One of the challenging things I saw in the article we read was the need for students to connect models to explanations. I think it could be very easy to have students model an event or process and revise it, but them to not be able to explain their models in the end. It could end up being like trying to teach students the physics concepts of falling motion by only having them play Angry Birds - some students would get something out of it, many would not, and even those that did may not be able to articulate the concepts accurately.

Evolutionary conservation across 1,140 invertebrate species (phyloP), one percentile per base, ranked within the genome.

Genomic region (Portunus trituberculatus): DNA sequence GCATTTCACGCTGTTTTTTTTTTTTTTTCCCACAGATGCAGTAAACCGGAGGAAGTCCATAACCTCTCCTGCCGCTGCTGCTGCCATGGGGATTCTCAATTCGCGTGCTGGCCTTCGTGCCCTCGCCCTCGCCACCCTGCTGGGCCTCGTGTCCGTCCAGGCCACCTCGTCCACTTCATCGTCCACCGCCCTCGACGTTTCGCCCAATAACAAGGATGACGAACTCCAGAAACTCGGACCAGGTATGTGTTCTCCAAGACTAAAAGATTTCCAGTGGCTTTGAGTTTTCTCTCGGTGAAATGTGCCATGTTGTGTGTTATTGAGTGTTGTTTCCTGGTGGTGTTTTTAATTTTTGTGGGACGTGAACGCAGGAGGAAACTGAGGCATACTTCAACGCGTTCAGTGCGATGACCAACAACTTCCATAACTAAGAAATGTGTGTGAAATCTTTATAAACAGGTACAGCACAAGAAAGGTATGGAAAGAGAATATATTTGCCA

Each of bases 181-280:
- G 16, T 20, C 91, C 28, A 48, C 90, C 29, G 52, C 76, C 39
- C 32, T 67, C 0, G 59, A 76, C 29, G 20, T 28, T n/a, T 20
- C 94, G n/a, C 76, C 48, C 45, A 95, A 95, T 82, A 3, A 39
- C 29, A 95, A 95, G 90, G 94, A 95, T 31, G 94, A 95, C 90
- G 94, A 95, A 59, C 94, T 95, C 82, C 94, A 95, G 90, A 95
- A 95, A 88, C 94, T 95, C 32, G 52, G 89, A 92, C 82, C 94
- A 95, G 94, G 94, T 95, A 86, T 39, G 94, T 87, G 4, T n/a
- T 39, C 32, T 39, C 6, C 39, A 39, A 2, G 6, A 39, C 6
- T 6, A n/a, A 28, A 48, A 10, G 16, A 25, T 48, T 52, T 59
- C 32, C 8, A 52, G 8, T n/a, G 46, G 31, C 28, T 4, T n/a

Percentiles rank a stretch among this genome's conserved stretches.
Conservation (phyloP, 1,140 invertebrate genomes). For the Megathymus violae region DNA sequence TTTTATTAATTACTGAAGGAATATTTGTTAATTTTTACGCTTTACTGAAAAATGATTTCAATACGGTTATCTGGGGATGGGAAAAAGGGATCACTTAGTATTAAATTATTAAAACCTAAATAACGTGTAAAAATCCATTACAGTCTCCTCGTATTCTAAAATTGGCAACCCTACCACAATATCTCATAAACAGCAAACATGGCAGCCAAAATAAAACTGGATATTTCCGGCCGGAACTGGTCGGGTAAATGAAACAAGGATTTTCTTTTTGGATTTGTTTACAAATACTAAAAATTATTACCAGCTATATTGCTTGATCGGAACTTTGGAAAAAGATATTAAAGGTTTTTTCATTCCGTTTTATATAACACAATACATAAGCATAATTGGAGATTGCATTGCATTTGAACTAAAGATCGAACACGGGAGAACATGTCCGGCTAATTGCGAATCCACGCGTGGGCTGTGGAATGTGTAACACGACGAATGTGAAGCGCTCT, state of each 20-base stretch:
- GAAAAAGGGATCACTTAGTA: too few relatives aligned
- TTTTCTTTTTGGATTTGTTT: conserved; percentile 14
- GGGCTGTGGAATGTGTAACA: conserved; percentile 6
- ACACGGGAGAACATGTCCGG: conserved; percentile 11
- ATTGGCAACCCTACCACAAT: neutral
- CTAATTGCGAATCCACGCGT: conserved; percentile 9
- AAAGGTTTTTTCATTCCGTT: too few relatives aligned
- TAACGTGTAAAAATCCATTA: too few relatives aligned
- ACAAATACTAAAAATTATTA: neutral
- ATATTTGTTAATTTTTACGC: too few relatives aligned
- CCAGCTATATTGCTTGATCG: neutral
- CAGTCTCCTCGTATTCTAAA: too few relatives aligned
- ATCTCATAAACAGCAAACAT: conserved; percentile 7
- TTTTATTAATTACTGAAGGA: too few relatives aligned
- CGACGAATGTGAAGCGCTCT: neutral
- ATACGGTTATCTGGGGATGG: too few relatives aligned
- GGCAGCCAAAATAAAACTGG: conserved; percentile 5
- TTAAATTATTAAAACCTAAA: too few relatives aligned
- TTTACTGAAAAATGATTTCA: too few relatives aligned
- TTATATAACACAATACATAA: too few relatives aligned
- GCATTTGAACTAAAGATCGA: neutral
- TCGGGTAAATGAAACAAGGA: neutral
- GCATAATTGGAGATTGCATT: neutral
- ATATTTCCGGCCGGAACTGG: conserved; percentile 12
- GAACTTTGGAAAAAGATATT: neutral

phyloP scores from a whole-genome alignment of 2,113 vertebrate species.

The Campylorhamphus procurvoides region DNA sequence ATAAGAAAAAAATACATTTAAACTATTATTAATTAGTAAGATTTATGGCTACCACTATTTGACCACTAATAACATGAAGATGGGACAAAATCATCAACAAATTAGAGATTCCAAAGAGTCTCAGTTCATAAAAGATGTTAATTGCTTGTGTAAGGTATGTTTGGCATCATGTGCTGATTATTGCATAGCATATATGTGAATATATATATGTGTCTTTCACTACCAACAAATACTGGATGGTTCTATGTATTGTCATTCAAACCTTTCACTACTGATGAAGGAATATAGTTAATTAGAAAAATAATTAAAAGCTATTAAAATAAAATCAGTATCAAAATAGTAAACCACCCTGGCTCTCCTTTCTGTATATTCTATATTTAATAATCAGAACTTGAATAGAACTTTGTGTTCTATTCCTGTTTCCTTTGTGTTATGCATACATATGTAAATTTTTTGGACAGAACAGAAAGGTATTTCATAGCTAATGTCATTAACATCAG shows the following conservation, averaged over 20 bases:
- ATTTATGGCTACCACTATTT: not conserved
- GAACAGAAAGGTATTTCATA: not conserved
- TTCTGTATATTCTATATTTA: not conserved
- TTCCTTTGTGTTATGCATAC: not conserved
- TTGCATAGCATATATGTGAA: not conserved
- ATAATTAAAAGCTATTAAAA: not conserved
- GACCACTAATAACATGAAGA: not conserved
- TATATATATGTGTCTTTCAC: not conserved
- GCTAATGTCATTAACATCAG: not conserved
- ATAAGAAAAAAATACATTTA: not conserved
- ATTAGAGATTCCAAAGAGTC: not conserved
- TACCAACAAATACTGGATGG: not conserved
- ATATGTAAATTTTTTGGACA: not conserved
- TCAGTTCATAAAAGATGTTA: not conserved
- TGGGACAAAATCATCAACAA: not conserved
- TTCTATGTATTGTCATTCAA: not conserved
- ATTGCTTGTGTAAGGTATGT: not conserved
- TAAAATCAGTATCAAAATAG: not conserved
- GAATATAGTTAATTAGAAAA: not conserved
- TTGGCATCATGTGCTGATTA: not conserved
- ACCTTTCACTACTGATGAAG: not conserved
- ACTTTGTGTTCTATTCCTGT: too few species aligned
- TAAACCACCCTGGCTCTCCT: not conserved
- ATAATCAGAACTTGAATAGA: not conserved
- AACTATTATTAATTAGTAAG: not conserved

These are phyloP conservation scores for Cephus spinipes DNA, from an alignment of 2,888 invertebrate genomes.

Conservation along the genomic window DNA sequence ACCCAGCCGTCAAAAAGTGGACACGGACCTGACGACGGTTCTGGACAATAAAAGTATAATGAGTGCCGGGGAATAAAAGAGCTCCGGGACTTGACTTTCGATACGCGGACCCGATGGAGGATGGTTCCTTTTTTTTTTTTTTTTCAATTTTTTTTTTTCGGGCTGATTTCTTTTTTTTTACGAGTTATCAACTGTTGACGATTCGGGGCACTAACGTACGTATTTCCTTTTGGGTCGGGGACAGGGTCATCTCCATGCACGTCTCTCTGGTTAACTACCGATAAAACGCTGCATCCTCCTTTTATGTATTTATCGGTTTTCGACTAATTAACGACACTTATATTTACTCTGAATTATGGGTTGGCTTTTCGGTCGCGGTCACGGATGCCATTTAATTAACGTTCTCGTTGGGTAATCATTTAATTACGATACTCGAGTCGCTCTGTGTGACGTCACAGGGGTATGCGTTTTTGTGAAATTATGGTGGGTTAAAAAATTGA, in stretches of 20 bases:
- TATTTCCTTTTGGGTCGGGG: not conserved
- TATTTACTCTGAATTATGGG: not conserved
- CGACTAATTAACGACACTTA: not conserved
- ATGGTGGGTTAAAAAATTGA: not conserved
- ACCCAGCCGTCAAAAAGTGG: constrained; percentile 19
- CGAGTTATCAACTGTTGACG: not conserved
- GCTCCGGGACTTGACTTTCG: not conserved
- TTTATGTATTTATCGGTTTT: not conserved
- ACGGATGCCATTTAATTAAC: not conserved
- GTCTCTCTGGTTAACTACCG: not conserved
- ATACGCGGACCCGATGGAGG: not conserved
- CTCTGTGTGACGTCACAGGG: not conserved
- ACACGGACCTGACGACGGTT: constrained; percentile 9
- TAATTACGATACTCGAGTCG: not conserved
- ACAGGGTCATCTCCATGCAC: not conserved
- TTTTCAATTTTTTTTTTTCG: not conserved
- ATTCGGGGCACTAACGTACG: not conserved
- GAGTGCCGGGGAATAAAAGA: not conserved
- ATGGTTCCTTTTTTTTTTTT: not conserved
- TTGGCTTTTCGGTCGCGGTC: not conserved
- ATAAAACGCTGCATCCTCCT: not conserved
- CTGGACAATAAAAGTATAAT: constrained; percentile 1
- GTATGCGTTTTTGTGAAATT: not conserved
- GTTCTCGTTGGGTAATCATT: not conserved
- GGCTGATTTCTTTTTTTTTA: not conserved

To that end, I think that it's important for us as teachers to consistently be pushing students to develop explanations using their model. If we simply push them to make a model, we may not be developing deep understanding of concepts in our students. This is why I think that the middle day of model revision, adding to explanations, and critiquing each other's models is so important to the learning sequence. It allows the teacher and fellow students the opportunity to push students to think about explaining the unobserved rules behind the observed phenomena.